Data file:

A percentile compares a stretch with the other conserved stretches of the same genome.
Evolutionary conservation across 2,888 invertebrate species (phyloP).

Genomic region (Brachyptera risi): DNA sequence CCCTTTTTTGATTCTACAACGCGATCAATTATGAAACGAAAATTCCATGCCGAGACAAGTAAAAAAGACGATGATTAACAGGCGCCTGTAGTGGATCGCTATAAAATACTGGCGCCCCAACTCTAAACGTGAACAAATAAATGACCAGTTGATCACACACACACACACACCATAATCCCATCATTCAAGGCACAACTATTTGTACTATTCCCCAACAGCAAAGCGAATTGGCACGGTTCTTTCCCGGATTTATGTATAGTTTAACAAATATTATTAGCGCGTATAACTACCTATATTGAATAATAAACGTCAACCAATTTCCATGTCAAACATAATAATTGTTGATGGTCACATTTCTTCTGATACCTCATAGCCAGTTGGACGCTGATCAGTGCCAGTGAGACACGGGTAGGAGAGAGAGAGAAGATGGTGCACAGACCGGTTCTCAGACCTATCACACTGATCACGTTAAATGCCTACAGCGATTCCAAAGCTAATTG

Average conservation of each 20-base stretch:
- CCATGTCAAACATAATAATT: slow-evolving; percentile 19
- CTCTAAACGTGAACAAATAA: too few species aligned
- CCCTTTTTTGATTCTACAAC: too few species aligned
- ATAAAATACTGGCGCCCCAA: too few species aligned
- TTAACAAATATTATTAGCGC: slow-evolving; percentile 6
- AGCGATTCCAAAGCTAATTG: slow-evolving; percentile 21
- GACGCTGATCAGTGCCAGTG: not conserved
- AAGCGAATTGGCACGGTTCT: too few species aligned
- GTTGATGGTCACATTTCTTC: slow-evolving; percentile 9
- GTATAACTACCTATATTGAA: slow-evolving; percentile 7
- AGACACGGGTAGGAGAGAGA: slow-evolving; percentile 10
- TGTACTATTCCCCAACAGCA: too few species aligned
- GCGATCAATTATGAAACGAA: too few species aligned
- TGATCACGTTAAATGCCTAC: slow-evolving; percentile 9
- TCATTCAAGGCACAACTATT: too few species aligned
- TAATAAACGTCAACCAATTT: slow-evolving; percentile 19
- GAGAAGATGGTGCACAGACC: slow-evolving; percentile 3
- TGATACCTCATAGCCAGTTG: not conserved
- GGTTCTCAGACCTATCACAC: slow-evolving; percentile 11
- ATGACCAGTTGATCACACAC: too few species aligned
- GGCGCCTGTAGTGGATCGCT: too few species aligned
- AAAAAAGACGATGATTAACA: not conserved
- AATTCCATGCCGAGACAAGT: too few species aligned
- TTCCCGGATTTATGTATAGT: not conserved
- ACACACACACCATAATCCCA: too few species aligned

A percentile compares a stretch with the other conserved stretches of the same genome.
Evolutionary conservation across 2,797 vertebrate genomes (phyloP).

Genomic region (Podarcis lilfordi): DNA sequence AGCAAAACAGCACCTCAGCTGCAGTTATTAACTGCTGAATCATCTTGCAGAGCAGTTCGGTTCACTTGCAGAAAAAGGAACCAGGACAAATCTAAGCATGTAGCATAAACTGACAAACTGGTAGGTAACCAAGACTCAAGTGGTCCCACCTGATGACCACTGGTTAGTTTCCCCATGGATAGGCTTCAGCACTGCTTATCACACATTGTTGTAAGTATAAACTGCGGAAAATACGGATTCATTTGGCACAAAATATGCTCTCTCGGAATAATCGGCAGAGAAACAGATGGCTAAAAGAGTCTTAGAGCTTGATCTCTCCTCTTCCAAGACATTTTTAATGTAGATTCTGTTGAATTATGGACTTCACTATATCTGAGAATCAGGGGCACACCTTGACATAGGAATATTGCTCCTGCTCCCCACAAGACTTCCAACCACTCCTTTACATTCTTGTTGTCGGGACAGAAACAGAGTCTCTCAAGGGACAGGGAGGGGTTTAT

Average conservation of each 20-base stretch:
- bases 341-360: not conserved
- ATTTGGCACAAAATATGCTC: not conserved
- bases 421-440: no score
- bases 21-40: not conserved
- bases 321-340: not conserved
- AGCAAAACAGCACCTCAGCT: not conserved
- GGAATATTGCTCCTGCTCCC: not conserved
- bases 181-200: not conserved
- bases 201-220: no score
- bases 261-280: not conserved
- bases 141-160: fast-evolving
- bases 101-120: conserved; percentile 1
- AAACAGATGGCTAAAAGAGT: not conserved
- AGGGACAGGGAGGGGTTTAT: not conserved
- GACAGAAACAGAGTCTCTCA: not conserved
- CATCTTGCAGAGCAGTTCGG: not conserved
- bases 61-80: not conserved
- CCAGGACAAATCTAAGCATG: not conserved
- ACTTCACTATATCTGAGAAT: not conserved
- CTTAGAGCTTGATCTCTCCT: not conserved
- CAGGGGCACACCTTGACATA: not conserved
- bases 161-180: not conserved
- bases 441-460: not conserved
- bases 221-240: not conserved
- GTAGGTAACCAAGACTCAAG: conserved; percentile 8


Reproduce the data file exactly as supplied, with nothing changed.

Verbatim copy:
A percentile compares a stretch with the other conserved stretches of the same genome.
Evolutionary conservation across 2,888 invertebrate species (phyloP).

Genomic region (Brachyptera risi): DNA sequence CCCTTTTTTGATTCTACAACGCGATCAATTATGAAACGAAAATTCCATGCCGAGACAAGTAAAAAAGACGATGATTAACAGGCGCCTGTAGTGGATCGCTATAAAATACTGGCGCCCCAACTCTAAACGTGAACAAATAAATGACCAGTTGATCACACACACACACACACCATAATCCCATCATTCAAGGCACAACTATTTGTACTATTCCCCAACAGCAAAGCGAATTGGCACGGTTCTTTCCCGGATTTATGTATAGTTTAACAAATATTATTAGCGCGTATAACTACCTATATTGAATAATAAACGTCAACCAATTTCCATGTCAAACATAATAATTGTTGATGGTCACATTTCTTCTGATACCTCATAGCCAGTTGGACGCTGATCAGTGCCAGTGAGACACGGGTAGGAGAGAGAGAGAAGATGGTGCACAGACCGGTTCTCAGACCTATCACACTGATCACGTTAAATGCCTACAGCGATTCCAAAGCTAATTG

Average conservation of each 20-base stretch:
- CCATGTCAAACATAATAATT: slow-evolving; percentile 19
- CTCTAAACGTGAACAAATAA: too few species aligned
- CCCTTTTTTGATTCTACAAC: too few species aligned
- ATAAAATACTGGCGCCCCAA: too few species aligned
- TTAACAAATATTATTAGCGC: slow-evolving; percentile 6
- AGCGATTCCAAAGCTAATTG: slow-evolving; percentile 21
- GACGCTGATCAGTGCCAGTG: not conserved
- AAGCGAATTGGCACGGTTCT: too few species aligned
- GTTGATGGTCACATTTCTTC: slow-evolving; percentile 9
- GTATAACTACCTATATTGAA: slow-evolving; percentile 7
- AGACACGGGTAGGAGAGAGA: slow-evolving; percentile 10
- TGTACTATTCCCCAACAGCA: too few species aligned
- GCGATCAATTATGAAACGAA: too few species aligned
- TGATCACGTTAAATGCCTAC: slow-evolving; percentile 9
- TCATTCAAGGCACAACTATT: too few species aligned
- TAATAAACGTCAACCAATTT: slow-evolving; percentile 19
- GAGAAGATGGTGCACAGACC: slow-evolving; percentile 3
- TGATACCTCATAGCCAGTTG: not conserved
- GGTTCTCAGACCTATCACAC: slow-evolving; percentile 11
- ATGACCAGTTGATCACACAC: too few species aligned
- GGCGCCTGTAGTGGATCGCT: too few species aligned
- AAAAAAGACGATGATTAACA: not conserved
- AATTCCATGCCGAGACAAGT: too few species aligned
- TTCCCGGATTTATGTATAGT: not conserved
- ACACACACACCATAATCCCA: too few species aligned

A percentile compares a stretch with the other conserved stretches of the same genome.
Evolutionary conservation across 2,797 vertebrate genomes (phyloP).

Genomic region (Podarcis lilfordi): DNA sequence AGCAAAACAGCACCTCAGCTGCAGTTATTAACTGCTGAATCATCTTGCAGAGCAGTTCGGTTCACTTGCAGAAAAAGGAACCAGGACAAATCTAAGCATGTAGCATAAACTGACAAACTGGTAGGTAACCAAGACTCAAGTGGTCCCACCTGATGACCACTGGTTAGTTTCCCCATGGATAGGCTTCAGCACTGCTTATCACACATTGTTGTAAGTATAAACTGCGGAAAATACGGATTCATTTGGCACAAAATATGCTCTCTCGGAATAATCGGCAGAGAAACAGATGGCTAAAAGAGTCTTAGAGCTTGATCTCTCCTCTTCCAAGACATTTTTAATGTAGATTCTGTTGAATTATGGACTTCACTATATCTGAGAATCAGGGGCACACCTTGACATAGGAATATTGCTCCTGCTCCCCACAAGACTTCCAACCACTCCTTTACATTCTTGTTGTCGGGACAGAAACAGAGTCTCTCAAGGGACAGGGAGGGGTTTAT

Average conservation of each 20-base stretch:
- bases 341-360: not conserved
- ATTTGGCACAAAATATGCTC: not conserved
- bases 421-440: no score
- bases 21-40: not conserved
- bases 321-340: not conserved
- AGCAAAACAGCACCTCAGCT: not conserved
- GGAATATTGCTCCTGCTCCC: not conserved
- bases 181-200: not conserved
- bases 201-220: no score
- bases 261-280: not conserved
- bases 141-160: fast-evolving
- bases 101-120: conserved; percentile 1
- AAACAGATGGCTAAAAGAGT: not conserved
- AGGGACAGGGAGGGGTTTAT: not conserved
- GACAGAAACAGAGTCTCTCA: not conserved
- CATCTTGCAGAGCAGTTCGG: not conserved
- bases 61-80: not conserved
- CCAGGACAAATCTAAGCATG: not conserved
- ACTTCACTATATCTGAGAAT: not conserved
- CTTAGAGCTTGATCTCTCCT: not conserved
- CAGGGGCACACCTTGACATA: not conserved
- bases 161-180: not conserved
- bases 441-460: not conserved
- bases 221-240: not conserved
- GTAGGTAACCAAGACTCAAG: conserved; percentile 8